Everything else should be done at the fringes.
To perform its services, the network maintains some state information: routes, QoS guarantees that it makes, session information where that is used in header compression, compression histories for data compression, and the like. This state must be self-healing; adaptive procedures or protocols must exist to derive and maintain that state, and change it when the topology or activity of the network changes. The volume of this state must be minimized, and the loss of the state must not result in more than a temporary denial of service given that connectivity exists. Manually configured state must be kept to an absolute minimum.
For example, routing must not depend on look-ups in the Domain Name System (DNS), since the updating of DNS servers depends on successful routing.
(It can be argued that this principle could be generalised beyond the security area.)
This document is a collective work of the Internet community, published by the Internet Architecture Board. Special thanks to Fred Baker, Noel Chiappa, Donald Eastlake, Frank Kastenholz, Neal McBurnett, Masataka Ohta, Jeff Schiller and Lansing Sloan.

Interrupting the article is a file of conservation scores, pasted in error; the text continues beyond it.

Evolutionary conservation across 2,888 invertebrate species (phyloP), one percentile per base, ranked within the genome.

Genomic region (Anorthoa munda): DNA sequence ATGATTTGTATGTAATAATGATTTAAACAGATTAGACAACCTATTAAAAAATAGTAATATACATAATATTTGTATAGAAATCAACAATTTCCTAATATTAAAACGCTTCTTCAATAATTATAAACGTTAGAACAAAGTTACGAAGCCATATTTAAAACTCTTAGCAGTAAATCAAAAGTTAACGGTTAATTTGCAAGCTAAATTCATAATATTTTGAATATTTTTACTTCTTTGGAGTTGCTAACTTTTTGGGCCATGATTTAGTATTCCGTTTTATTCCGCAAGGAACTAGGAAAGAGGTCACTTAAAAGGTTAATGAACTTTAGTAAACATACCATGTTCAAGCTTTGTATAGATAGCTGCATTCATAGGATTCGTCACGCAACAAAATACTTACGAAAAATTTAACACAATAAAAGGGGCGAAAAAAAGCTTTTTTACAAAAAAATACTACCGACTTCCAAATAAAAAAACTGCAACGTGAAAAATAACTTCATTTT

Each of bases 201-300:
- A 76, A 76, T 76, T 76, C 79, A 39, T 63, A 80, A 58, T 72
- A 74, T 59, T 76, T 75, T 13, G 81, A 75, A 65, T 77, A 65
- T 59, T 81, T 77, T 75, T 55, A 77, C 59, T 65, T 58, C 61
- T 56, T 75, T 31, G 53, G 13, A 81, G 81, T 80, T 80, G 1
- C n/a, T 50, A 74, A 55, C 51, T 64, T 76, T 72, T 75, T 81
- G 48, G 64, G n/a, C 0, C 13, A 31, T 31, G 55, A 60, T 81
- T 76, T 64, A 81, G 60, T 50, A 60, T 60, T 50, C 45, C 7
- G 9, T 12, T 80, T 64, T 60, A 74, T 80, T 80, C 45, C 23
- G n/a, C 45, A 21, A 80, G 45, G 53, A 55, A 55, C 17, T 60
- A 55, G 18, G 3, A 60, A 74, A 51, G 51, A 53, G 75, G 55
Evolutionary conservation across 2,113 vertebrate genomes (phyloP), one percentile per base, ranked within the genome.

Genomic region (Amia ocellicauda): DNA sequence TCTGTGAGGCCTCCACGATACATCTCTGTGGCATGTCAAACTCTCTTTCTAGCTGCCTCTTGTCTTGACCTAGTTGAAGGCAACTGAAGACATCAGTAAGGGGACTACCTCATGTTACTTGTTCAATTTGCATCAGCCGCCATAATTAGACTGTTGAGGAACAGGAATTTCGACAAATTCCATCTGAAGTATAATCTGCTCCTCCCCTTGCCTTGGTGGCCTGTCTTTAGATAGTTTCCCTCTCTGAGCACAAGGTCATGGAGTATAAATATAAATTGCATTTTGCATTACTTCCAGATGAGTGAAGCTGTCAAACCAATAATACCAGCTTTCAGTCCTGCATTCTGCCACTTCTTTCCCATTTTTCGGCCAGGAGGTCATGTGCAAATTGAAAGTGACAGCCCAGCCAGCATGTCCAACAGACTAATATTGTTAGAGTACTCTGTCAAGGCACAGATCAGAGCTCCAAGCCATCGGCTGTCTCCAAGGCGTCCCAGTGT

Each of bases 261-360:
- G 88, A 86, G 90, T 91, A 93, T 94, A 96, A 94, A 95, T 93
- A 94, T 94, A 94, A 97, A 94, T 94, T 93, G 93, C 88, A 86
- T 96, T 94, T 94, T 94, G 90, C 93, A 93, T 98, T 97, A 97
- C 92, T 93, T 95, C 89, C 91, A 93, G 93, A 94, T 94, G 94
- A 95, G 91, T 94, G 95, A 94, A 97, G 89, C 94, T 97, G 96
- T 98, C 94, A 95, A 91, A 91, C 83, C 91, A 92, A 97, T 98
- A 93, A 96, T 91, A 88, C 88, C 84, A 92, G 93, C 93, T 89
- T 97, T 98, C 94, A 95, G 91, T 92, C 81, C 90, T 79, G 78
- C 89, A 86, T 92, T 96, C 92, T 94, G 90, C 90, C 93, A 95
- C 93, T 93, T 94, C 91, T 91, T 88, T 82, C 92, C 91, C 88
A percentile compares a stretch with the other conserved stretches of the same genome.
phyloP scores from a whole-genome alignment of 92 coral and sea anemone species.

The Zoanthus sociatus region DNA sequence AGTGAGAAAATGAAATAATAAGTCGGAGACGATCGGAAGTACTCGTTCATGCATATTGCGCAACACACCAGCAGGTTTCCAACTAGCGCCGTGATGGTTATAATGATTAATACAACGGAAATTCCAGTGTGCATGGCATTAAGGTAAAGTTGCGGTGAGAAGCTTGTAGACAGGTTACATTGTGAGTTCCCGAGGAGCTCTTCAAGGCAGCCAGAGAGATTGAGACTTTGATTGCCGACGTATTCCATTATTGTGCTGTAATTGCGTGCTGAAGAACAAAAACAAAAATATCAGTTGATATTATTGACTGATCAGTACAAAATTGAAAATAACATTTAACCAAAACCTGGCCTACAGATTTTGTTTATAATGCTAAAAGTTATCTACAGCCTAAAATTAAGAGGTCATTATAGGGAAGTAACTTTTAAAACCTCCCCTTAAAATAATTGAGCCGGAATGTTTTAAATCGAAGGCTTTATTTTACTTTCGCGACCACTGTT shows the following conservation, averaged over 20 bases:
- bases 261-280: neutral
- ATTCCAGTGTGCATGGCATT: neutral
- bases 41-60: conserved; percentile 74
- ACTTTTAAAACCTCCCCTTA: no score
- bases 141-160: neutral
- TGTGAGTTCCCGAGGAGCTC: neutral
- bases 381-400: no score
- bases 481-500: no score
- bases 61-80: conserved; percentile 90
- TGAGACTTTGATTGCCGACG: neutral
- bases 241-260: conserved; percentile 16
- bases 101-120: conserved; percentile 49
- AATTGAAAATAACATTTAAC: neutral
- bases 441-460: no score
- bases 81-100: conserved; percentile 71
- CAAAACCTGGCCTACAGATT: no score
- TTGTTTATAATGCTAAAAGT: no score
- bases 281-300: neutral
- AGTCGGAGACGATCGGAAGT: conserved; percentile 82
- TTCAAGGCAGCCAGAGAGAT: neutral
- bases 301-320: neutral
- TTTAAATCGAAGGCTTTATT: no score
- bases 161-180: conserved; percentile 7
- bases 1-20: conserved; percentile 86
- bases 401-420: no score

Note that the references have been deliberately limited to two fundamental papers on the Internet architecture.
[Clark] The Design Philosophy of the DARPA Internet Protocols, D.D.Clark, Proc SIGCOMM 88, ACM CCR Vol 18, Number 4, August 1988, pages 106-114 (reprinted in ACM CCR Vol 25, Number 1, January 1995, pages 102-111).
[Saltzer] End-To-End Arguments in System Design, J.H. Saltzer, D.P.Reed, D.D.Clark, ACM TOCS, Vol 2, Number 4, November 1984, pp 277-288.
Security issues are discussed throughout this memo.
Brian E. Carpenter
Group Leader, Communications Systems
Computing and Networks Division
European Laboratory for Particle Physics
1211 Geneva 23, Switzerland
Phone: +41 22 767-4967
Fax: +41 22 767-7155 EMail: firstname.lastname@example.org